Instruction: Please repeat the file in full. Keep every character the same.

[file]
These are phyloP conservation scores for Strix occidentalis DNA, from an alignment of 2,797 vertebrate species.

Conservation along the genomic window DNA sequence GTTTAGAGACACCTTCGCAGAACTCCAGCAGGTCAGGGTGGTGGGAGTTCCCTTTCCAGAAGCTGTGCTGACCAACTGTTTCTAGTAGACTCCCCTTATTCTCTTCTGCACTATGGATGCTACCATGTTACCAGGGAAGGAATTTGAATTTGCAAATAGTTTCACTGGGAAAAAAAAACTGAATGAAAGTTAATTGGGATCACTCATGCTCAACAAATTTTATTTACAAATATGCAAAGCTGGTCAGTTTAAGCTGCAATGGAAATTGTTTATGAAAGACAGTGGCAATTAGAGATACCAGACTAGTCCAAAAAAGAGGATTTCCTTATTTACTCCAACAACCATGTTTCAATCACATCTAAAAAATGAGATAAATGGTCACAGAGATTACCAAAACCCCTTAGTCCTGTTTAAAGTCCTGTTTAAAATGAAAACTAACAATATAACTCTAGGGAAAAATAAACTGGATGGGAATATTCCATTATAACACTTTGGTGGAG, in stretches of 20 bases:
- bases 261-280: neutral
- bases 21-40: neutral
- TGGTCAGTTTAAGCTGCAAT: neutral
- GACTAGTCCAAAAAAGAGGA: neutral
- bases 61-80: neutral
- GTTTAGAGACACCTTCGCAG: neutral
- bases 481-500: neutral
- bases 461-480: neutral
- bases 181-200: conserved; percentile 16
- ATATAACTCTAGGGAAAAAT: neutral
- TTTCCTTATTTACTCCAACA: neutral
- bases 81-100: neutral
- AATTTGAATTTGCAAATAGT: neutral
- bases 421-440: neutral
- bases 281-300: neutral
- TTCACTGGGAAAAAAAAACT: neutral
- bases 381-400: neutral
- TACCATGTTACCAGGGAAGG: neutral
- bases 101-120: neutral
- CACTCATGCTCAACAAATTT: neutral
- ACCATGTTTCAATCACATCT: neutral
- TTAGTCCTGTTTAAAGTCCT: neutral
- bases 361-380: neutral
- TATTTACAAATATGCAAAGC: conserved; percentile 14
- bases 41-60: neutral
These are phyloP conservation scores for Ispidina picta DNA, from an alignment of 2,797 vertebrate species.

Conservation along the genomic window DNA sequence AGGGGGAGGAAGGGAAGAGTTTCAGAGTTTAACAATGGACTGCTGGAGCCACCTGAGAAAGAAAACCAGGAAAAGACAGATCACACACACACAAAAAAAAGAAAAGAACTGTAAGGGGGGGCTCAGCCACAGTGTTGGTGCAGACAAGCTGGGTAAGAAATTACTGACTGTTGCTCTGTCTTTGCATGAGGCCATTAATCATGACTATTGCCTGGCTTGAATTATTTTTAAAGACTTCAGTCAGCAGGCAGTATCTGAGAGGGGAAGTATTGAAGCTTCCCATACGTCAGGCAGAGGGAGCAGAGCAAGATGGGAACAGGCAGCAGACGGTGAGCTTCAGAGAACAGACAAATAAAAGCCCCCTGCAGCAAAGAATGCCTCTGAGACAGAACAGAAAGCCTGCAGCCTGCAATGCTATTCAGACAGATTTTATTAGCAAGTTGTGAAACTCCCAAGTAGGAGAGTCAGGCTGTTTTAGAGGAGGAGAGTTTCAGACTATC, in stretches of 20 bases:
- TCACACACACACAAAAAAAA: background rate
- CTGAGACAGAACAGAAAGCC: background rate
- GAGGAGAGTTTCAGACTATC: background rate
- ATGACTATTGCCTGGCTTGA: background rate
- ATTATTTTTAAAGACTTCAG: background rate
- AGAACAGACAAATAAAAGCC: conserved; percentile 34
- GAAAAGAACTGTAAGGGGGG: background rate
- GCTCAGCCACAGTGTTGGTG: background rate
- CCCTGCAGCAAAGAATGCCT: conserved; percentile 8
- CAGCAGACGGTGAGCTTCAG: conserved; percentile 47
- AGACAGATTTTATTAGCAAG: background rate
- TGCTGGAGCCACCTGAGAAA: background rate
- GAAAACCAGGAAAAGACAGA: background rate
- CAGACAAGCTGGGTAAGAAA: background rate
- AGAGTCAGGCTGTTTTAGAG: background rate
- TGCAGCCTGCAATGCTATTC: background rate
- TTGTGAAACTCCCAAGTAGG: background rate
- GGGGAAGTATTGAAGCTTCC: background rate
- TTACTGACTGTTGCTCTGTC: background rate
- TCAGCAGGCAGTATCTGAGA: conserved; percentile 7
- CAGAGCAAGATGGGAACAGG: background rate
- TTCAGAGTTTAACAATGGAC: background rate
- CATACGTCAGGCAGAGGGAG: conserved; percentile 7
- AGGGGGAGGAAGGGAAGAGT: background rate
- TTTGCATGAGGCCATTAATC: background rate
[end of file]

These are phyloP conservation scores for Strix occidentalis DNA, from an alignment of 2,797 vertebrate species.

Conservation along the genomic window DNA sequence GTTTAGAGACACCTTCGCAGAACTCCAGCAGGTCAGGGTGGTGGGAGTTCCCTTTCCAGAAGCTGTGCTGACCAACTGTTTCTAGTAGACTCCCCTTATTCTCTTCTGCACTATGGATGCTACCATGTTACCAGGGAAGGAATTTGAATTTGCAAATAGTTTCACTGGGAAAAAAAAACTGAATGAAAGTTAATTGGGATCACTCATGCTCAACAAATTTTATTTACAAATATGCAAAGCTGGTCAGTTTAAGCTGCAATGGAAATTGTTTATGAAAGACAGTGGCAATTAGAGATACCAGACTAGTCCAAAAAAGAGGATTTCCTTATTTACTCCAACAACCATGTTTCAATCACATCTAAAAAATGAGATAAATGGTCACAGAGATTACCAAAACCCCTTAGTCCTGTTTAAAGTCCTGTTTAAAATGAAAACTAACAATATAACTCTAGGGAAAAATAAACTGGATGGGAATATTCCATTATAACACTTTGGTGGAG, in stretches of 20 bases:
- bases 261-280: neutral
- bases 21-40: neutral
- TGGTCAGTTTAAGCTGCAAT: neutral
- GACTAGTCCAAAAAAGAGGA: neutral
- bases 61-80: neutral
- GTTTAGAGACACCTTCGCAG: neutral
- bases 481-500: neutral
- bases 461-480: neutral
- bases 181-200: conserved; percentile 16
- ATATAACTCTAGGGAAAAAT: neutral
- TTTCCTTATTTACTCCAACA: neutral
- bases 81-100: neutral
- AATTTGAATTTGCAAATAGT: neutral
- bases 421-440: neutral
- bases 281-300: neutral
- TTCACTGGGAAAAAAAAACT: neutral
- bases 381-400: neutral
- TACCATGTTACCAGGGAAGG: neutral
- bases 101-120: neutral
- CACTCATGCTCAACAAATTT: neutral
- ACCATGTTTCAATCACATCT: neutral
- TTAGTCCTGTTTAAAGTCCT: neutral
- bases 361-380: neutral
- TATTTACAAATATGCAAAGC: conserved; percentile 14
- bases 41-60: neutral
These are phyloP conservation scores for Ispidina picta DNA, from an alignment of 2,797 vertebrate species.

Conservation along the genomic window DNA sequence AGGGGGAGGAAGGGAAGAGTTTCAGAGTTTAACAATGGACTGCTGGAGCCACCTGAGAAAGAAAACCAGGAAAAGACAGATCACACACACACAAAAAAAAGAAAAGAACTGTAAGGGGGGGCTCAGCCACAGTGTTGGTGCAGACAAGCTGGGTAAGAAATTACTGACTGTTGCTCTGTCTTTGCATGAGGCCATTAATCATGACTATTGCCTGGCTTGAATTATTTTTAAAGACTTCAGTCAGCAGGCAGTATCTGAGAGGGGAAGTATTGAAGCTTCCCATACGTCAGGCAGAGGGAGCAGAGCAAGATGGGAACAGGCAGCAGACGGTGAGCTTCAGAGAACAGACAAATAAAAGCCCCCTGCAGCAAAGAATGCCTCTGAGACAGAACAGAAAGCCTGCAGCCTGCAATGCTATTCAGACAGATTTTATTAGCAAGTTGTGAAACTCCCAAGTAGGAGAGTCAGGCTGTTTTAGAGGAGGAGAGTTTCAGACTATC, in stretches of 20 bases:
- TCACACACACACAAAAAAAA: background rate
- CTGAGACAGAACAGAAAGCC: background rate
- GAGGAGAGTTTCAGACTATC: background rate
- ATGACTATTGCCTGGCTTGA: background rate
- ATTATTTTTAAAGACTTCAG: background rate
- AGAACAGACAAATAAAAGCC: conserved; percentile 34
- GAAAAGAACTGTAAGGGGGG: background rate
- GCTCAGCCACAGTGTTGGTG: background rate
- CCCTGCAGCAAAGAATGCCT: conserved; percentile 8
- CAGCAGACGGTGAGCTTCAG: conserved; percentile 47
- AGACAGATTTTATTAGCAAG: background rate
- TGCTGGAGCCACCTGAGAAA: background rate
- GAAAACCAGGAAAAGACAGA: background rate
- CAGACAAGCTGGGTAAGAAA: background rate
- AGAGTCAGGCTGTTTTAGAG: background rate
- TGCAGCCTGCAATGCTATTC: background rate
- TTGTGAAACTCCCAAGTAGG: background rate
- GGGGAAGTATTGAAGCTTCC: background rate
- TTACTGACTGTTGCTCTGTC: background rate
- TCAGCAGGCAGTATCTGAGA: conserved; percentile 7
- CAGAGCAAGATGGGAACAGG: background rate
- TTCAGAGTTTAACAATGGAC: background rate
- CATACGTCAGGCAGAGGGAG: conserved; percentile 7
- AGGGGGAGGAAGGGAAGAGT: background rate
- TTTGCATGAGGCCATTAATC: background rate